Maybe all this arguing ties in nicely with the poster collection link after all. Ljr, I think I was just trying to get to the point about why people are rabidly anti-castro. And the hypocripsy question does come up because we use words like democracy and human rights to argue against dictators we don't like. But it seems that that word is just a tool of propoganda when you consider regimes we support that are not democratic, but for various reasons, oil or the domino theory, we support them. So that's one point. But also I think it seems like right wingers like Kissinger defend Pinochet and hate Castro specifically because one is good for business and the other is not. If you are not there with Kissinger and Pinochet, great. I admit that lefties have a soft spot for Fidel because Cuba, despite it's poverty has a commitment to universal health care and education.
posted by chrismc at 3:35 PM on November 4, 2001


Don't think the christians who were persecuted, tortured and executed would agree with you on that one, ljr.
posted by Zootoon at 3:46 PM on November 4, 2001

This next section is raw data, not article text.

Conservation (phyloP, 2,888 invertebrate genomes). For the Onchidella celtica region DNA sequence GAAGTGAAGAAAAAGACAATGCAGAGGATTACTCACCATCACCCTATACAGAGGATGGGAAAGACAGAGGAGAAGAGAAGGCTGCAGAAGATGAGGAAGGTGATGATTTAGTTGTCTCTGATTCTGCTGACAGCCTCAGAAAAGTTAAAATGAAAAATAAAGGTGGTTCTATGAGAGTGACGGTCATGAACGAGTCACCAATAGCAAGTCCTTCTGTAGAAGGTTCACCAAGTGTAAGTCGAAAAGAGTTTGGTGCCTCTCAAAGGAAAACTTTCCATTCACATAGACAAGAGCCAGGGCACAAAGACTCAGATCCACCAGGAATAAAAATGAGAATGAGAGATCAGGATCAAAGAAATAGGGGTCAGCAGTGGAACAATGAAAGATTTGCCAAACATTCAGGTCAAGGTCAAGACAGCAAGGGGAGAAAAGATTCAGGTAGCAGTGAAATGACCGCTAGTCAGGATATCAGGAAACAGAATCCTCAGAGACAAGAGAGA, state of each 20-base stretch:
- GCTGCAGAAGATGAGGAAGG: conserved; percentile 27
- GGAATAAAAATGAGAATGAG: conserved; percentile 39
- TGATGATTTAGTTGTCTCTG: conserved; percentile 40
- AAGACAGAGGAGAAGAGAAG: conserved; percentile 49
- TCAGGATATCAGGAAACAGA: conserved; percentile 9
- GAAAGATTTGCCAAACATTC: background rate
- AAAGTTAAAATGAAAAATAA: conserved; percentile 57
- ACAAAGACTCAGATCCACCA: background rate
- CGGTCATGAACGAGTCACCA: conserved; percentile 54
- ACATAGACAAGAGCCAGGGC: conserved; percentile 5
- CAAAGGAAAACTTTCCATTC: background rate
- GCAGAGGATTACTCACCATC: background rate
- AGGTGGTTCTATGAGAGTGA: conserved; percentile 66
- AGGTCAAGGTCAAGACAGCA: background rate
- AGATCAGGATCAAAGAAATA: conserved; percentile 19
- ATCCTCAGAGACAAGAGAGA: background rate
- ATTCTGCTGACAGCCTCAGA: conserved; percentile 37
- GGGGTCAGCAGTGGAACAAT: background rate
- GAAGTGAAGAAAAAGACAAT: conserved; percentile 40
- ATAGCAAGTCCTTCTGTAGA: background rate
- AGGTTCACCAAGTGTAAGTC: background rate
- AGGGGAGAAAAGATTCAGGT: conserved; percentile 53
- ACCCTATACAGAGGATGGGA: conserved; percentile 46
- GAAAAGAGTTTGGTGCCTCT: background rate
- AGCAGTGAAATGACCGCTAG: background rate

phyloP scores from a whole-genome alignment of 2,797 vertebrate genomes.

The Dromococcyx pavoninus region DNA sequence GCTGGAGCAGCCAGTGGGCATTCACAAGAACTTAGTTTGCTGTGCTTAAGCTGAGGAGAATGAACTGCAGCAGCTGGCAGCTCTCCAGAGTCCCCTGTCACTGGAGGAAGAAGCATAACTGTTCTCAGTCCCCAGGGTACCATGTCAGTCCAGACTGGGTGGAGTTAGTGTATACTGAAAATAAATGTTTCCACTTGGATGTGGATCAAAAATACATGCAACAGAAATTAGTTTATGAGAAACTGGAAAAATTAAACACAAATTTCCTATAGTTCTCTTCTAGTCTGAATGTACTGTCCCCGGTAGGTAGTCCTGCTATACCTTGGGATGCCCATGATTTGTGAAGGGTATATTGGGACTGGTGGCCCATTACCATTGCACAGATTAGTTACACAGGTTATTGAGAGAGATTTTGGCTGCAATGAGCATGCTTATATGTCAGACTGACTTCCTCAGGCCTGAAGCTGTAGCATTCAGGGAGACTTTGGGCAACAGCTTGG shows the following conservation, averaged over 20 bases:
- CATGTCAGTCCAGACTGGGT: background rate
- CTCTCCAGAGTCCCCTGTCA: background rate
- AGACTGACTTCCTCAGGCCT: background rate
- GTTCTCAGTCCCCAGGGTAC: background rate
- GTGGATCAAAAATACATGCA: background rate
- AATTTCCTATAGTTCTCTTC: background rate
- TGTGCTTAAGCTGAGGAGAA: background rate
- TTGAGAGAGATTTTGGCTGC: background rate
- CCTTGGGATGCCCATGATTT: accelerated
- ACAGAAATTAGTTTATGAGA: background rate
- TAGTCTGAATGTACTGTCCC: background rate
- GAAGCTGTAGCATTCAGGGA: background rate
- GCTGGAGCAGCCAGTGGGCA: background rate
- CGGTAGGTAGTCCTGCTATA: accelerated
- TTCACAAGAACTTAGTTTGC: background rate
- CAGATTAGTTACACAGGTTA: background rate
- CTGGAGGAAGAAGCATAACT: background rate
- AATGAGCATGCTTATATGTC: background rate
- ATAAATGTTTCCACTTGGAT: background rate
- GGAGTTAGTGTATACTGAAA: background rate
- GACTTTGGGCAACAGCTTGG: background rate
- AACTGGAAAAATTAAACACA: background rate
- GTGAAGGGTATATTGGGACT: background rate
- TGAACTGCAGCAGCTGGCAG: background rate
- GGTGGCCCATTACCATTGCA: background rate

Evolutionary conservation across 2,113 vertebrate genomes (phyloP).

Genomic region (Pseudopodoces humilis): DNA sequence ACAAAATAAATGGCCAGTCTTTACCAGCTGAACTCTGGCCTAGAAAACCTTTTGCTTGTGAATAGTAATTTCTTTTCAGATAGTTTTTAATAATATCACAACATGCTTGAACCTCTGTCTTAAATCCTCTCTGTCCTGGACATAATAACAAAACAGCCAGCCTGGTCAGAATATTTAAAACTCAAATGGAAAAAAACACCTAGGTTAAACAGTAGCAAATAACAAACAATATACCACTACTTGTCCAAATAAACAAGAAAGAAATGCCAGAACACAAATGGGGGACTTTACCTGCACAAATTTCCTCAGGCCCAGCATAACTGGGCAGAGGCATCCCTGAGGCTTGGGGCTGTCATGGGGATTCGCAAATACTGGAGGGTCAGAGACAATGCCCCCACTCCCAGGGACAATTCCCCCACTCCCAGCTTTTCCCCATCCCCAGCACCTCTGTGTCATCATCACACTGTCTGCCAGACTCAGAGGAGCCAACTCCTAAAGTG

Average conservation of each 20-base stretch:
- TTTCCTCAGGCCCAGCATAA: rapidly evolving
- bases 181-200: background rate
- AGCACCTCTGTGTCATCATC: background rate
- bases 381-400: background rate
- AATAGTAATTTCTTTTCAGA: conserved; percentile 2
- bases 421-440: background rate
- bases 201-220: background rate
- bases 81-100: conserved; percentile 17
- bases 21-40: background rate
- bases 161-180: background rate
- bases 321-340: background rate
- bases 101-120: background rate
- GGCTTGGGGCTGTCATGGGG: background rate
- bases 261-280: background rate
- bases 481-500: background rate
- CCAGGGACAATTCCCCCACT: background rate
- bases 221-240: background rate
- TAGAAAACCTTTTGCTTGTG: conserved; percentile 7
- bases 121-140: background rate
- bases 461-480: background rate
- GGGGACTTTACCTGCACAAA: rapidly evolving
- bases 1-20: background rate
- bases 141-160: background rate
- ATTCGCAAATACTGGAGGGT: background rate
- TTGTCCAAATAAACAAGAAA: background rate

No Lenin? Aw...
posted by e^2 at 3:46 PM on November 4, 2001


May I bring you back to the orginal post : "...I wonder how many of us would trade today's War on Terrorism for the Cold War..." Ignoring how many political prisoners there have been in Cuba (certainly many) and ignoring how misunderstood comrade Che may have been (bless his soul), the fact remains that our Soviet-Cuban brothers brought us (and the rest of mankind) closer to nuclear Armageddon than any other enemy in history, when in 1962 "photo intelligence identified Soviet nuclear missile installations under construction on the island of Cuba, some ninety miles off the Florida coast." The hand-written note from the Document Archive of Declassified Files from the Cuban Missile Crisis sums it up. That's pretty evil of our Cuban, cigar smoking friend, isnt'it?
posted by Voyageman at 3:47 PM on November 4, 2001


The only wild figures around here are your claims of only a "several hundred or possibly a couple of thousand" political prisoners. Are you repudiating that number now?

Why should I? Those are the numbers currently being held, rather than the total number since 1959, as you'd know very well if you'd actually read the sources I posted. And since you didn't make that differentiation when you first made your outrageous claim of "hundreds of thousands of political prisoners", you have no right to think otherwise; given that you used the present tense ("hundreds of thousands of political prisoners . . . might disagree with your assessment") is it unreasonable to think that you were referring to the present day? If so, I apologise for not misreading your grammar accordingly.

If you think I am in error, prove me wrong. Prove your numbers to be correct. You haven't done it before, I doubt you can manage it now.